Spring 2019 Data Call for the Update of the Unified Agenda of Federal Regulatory and Deregulatory Actions

From: Neomi Rao, Administrator Office of Information and Regulatory Affairs

This data call requests information for the compilation ofthe Spring 2019 Update of the Unified Agenda of Federal Regulatory and Deregulatory Actions (“Agenda”). The Agenda provides important public notice and transparency about proposed regulatory and deregulatory actions within the Executive Branch. This process highlights agency priorities, promotes planning and coordination, and encourages public participation in the regulatory process.

Submissions to the Spring Update of the Agenda are due by March 6, 2019. Agencies should be prepared to brief the Office of Information and Regulatory Affairs (OIRA) on their regulatory reform priorities.

Cuts to Regulation Are Bringing Back Jobs

From: The Heritage Foundation

An Analysis of Trump’s Policy Proposals in State of the Union Address


Cuts to Regulation Are Bringing Back Jobs


The 50-member staff of the Office of Information and Regulatory Affairs who review agency rulemaking is badly outnumbered by the hundreds of thousands of regulators who labor daily crafting rules. Congress should expand the resources of the office to improve regulatory oversight, as well as assert more of its own authority over runaway regulation.

—Diane Katz, senior research fellow in regulatory policy, Institute for Economic Freedom

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American Coatings Association Submits Comments to OIRA on Canada and U.S. Regulatory Cooperation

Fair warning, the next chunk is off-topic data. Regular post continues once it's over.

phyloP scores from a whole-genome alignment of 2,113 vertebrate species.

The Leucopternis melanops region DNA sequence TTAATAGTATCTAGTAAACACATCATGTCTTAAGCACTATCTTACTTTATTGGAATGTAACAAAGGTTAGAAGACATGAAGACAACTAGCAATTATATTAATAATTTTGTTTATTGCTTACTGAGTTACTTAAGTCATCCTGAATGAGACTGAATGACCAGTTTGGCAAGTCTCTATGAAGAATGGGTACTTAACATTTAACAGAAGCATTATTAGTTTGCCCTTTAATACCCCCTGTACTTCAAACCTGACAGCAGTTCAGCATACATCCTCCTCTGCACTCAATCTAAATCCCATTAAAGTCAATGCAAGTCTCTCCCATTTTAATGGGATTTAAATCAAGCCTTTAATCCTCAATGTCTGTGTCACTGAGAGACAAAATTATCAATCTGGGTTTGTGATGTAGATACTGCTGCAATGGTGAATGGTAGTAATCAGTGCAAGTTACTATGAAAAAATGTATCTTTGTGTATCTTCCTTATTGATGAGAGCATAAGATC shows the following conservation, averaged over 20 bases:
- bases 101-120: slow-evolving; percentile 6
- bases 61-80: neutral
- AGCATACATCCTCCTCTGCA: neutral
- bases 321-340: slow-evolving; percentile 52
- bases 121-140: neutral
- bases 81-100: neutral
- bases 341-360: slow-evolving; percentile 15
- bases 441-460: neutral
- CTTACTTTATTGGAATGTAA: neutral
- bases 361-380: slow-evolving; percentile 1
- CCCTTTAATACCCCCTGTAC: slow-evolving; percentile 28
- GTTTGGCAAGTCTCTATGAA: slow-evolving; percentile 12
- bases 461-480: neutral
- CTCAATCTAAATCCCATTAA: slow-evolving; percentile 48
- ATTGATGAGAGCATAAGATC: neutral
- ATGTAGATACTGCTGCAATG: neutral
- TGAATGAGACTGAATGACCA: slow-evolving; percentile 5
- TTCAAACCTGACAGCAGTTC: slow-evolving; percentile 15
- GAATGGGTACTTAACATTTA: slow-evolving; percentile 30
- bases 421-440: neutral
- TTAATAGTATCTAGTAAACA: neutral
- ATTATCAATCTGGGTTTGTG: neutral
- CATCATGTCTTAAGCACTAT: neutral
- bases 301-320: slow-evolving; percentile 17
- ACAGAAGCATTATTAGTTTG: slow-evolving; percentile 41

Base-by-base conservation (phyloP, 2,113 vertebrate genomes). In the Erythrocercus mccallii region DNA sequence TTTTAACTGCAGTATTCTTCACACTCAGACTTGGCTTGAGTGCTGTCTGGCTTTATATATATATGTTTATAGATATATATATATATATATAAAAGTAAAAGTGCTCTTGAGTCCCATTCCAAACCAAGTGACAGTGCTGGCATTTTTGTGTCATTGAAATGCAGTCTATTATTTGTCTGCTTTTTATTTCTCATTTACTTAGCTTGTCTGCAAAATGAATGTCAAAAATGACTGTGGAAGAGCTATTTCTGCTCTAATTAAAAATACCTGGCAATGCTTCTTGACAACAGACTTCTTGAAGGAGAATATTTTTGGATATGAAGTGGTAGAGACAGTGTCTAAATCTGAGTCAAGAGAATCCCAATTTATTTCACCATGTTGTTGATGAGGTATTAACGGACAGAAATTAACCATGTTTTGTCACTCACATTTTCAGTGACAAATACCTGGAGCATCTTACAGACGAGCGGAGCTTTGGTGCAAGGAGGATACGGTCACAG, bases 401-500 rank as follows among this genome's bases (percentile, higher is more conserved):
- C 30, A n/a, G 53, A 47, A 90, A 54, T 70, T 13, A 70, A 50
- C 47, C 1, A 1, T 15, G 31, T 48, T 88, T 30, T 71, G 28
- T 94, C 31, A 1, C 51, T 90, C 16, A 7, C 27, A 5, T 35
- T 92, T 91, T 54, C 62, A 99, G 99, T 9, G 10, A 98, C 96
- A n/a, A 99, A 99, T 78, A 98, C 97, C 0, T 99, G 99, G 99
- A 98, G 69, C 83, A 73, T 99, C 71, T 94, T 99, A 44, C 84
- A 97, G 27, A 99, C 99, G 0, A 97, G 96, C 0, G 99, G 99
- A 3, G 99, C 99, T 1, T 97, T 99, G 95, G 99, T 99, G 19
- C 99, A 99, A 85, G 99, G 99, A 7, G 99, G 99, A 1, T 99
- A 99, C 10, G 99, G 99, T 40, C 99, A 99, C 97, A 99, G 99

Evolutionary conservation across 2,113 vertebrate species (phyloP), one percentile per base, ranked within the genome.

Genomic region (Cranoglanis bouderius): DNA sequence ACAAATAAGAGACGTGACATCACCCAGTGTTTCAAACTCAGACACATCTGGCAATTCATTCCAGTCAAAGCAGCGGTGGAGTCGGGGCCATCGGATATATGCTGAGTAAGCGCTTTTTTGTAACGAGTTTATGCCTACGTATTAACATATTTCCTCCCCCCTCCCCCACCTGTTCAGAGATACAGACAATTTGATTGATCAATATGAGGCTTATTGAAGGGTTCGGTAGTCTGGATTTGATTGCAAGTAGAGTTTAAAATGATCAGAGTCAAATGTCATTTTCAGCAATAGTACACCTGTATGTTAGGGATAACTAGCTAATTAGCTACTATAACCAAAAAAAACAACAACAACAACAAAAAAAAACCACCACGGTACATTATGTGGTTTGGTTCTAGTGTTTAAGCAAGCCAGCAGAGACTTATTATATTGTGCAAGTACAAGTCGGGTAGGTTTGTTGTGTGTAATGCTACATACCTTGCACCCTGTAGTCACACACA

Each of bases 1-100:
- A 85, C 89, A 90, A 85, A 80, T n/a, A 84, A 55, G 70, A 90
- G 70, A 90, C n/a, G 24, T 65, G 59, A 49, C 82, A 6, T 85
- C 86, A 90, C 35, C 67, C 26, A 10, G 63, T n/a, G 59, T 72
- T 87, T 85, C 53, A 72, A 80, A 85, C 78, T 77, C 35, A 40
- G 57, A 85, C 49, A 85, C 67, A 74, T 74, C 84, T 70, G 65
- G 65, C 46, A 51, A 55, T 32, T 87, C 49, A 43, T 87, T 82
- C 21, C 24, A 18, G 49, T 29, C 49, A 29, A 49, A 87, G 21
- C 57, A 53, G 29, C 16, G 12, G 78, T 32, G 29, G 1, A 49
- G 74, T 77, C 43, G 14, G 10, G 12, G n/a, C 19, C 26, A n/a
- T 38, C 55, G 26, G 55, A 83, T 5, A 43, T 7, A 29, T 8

From: American Coatings Association

Last month, ACA submitted comments to the White House Office of Management and Budget’s Office of Information and Regulatory Affairs (OIRA), in response to a Request for Information (RFI) seeking stakeholder input on how the Federal Government can reduce unnecessary regulatory differences under the auspices of the U.S.-Canada Regulatory Cooperation Council (RCC). ACA’s comments identified three key areas for bilateral cooperation: uniform regulation of biocides; consistent hazard communication for labeling; and coordination and data sharing for chemical risk management.

With shutdown over, agency regulatory process soon to regain momentum

From: Federal News Network

By Jory Heckman


Bridget Dooling, a former deputy chief and senior policy analyst at the Office of Information and Regulatory Affairs, now a research professor at George Washington University’s Regulatory Studies Center, said there may be some lag to proposed rules appearing in the Federal Register.

“Sometimes there’s some back-and-forth needed between the Federal Register staff and the agency staff that they’re dealing with. I wouldn’t expect on day one after the government opens that you would see everything that’s been held up published on that same day,” Dooling said in an interview Thursday. “It will take some time to get all those documents into shape for publication.”

A long shutdown hinders Trump’s deregulatory efforts

From: The Hill | Opinion